The government issued licenses and subsidies to domestic associations, especially youth, medical, and neighborhood associations.  According to the Ministry of Interior, there was a 5 percent increase from the previous year in registered local associations (124,487) and a 4 percent increase in regional associations (1873) registered as of September.  Of the 97 registration applications for associations, 55 were accepted and registered, 11 were rejected, and 31 remained in process as of September.  Unregistered associations remained active, but rarely received government assistance, and citizens at times hesitated to associate with these organizations.

c. Freedom of Religion

See the Department of State’s International Religious Freedom Report at

d. Freedom of Movement and the Right to Leave the Country

The constitution provides for freedom of internal movement, foreign travel, emigration, and repatriation, but the government restricted the exercise of these rights.

In-country Movement: The constitution provides citizens “the right to freely choose their place of residence and to move throughout the national territory.” Citing the threat of terrorism, the government prevented overland tourist travel between the southern cities of Tamanrasset, Djanet, and Illizi.

Foreign Travel: The constitution states that citizens have the right to enter and exit the country. The law does not permit those younger than 18 to travel abroad without a guardian’s permission. Married women younger than 18 may not travel abroad without permission from their husbands, but married women older than 18 may do so. The government did not permit young men eligible for the draft who had not completed their military service to leave the country without special authorization. The government granted such authorization to students and persons with special family circumstances.

Human rights groups have raised concerns over the government’s use of extrajudicial travel bans to target journalists, activists, and critics. In August authorities prevented journalist and human rights activist Jamila Loukil and Kaddour Chouicha, vice president of the office of the Algerian League for the Defense of Human Rights (LADDH) and prominent union activist, from traveling to Geneva to attend the Universal Periodic Review presession dedicated to civil society. Chouicha and Loukil were stopped by police at Oran airport and interrogated for two hours about the reason for their travel, their destination, and their links with UN human rights mechanisms. It was only after the plane departed that Chouicha and Loukil were able to leave the police station. Authorities stated the travel restrictions were related to terrorism charges; however, NGOs report the individuals were unaware that they were banned from international travel.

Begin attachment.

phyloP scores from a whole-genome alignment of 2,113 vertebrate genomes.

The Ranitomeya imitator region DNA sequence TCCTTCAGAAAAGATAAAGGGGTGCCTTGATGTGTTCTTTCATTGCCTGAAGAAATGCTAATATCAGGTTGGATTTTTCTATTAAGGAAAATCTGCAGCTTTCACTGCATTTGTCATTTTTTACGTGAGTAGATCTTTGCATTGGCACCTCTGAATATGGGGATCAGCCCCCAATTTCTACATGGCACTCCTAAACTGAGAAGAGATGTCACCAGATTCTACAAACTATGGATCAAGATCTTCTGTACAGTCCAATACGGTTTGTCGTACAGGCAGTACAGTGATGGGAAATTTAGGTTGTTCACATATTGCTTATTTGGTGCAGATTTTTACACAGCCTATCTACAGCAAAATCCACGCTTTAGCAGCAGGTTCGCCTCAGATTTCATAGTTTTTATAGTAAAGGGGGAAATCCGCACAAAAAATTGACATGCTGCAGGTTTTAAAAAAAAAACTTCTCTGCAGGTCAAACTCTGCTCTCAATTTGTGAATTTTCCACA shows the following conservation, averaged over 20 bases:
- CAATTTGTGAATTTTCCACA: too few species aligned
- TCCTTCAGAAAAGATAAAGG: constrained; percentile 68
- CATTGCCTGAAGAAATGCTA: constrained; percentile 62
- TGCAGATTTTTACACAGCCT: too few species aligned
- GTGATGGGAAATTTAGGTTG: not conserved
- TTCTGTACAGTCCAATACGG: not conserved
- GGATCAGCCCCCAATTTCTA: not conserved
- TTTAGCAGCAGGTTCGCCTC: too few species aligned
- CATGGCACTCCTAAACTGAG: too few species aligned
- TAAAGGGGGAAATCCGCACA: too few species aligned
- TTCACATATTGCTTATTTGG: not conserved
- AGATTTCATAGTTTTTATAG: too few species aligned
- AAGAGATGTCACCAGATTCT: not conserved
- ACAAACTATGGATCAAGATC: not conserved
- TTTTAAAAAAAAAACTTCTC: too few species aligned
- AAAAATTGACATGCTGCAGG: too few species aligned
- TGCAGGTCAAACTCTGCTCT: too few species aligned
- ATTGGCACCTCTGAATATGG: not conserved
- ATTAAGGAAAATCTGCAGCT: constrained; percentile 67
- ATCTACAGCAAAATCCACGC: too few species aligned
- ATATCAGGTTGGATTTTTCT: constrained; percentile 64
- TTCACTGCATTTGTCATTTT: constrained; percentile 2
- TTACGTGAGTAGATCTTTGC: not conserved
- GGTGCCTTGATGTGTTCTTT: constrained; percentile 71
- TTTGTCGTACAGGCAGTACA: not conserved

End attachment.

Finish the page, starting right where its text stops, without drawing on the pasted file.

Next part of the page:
On October 24, border agents prevented journalist and editor-in-chief of the regional daily Le Provincial, Mustapha Bendjama, from traveling to Tunisia, citing “orders from the top.” Border agents prevented Bendjama’s travel without a formal travel ban by the Ministry of Justice, the sole entity with the authority under law to issue such bans.

e. Protection of Refugees

The government generally cooperated with the Office of the UN High Commissioner for Refugees (UNHCR) and other humanitarian organizations in providing protection and assistance to refugees, returning refugees, or asylum seekers, as well as other persons of concern including on Sahrawi refugee cases.

The government protected a significant number of refugees in five refugee camps near Tindouf. Many Sahrawi refugees rely on humanitarian assistance, and UNHCR reported many refugees, especially women, had not recovered jobs and other sources of income lost due to COVID-19. UNHCR, the World Food Program (WFP), UNICEF, the Algerian Red Crescent, the Sahrawi Red Crescent, and other organizations assisted Sahrawi refugees. The government had previously intervened to provide temporary support to prevent abrupt food shortages in the camps; however, Sahrawi refugee response relies on international donors’ support.

UNHCR continued registering asylum seekers, determining refugee status, issuing documentation, and advocating for the adoption of legislation to protect persons in need of international protection. Despite ongoing border closures, UNHCR stated that asylum applications rose during the year, with 2,662 recorded as of August. UNHCR registered 1,900 of these applications. UNHCR monitored and advocated for the release of refugees from migrant detention facilities.

Access to Asylum: The law provides for asylum or refugee status, but the government has not established a formal system through which refugees can request asylum. There were no reports the government granted refugee status and asylum to new refugee applicants during the year. According to UNHCR, the government did not accept UNHCR-determined refugee status for individuals. UNHCR reported most of its registered refugees came from Syria, Guinea, Mali, Cameroon, Nigeria, Benin, Niger, Burkina Faso, and Cote d’Ivoire, and other countries in sub-Saharan Africa. There was no evidence of any pattern of discrimination toward asylum applicants, but the lack of a formal asylum system made this difficult to assess.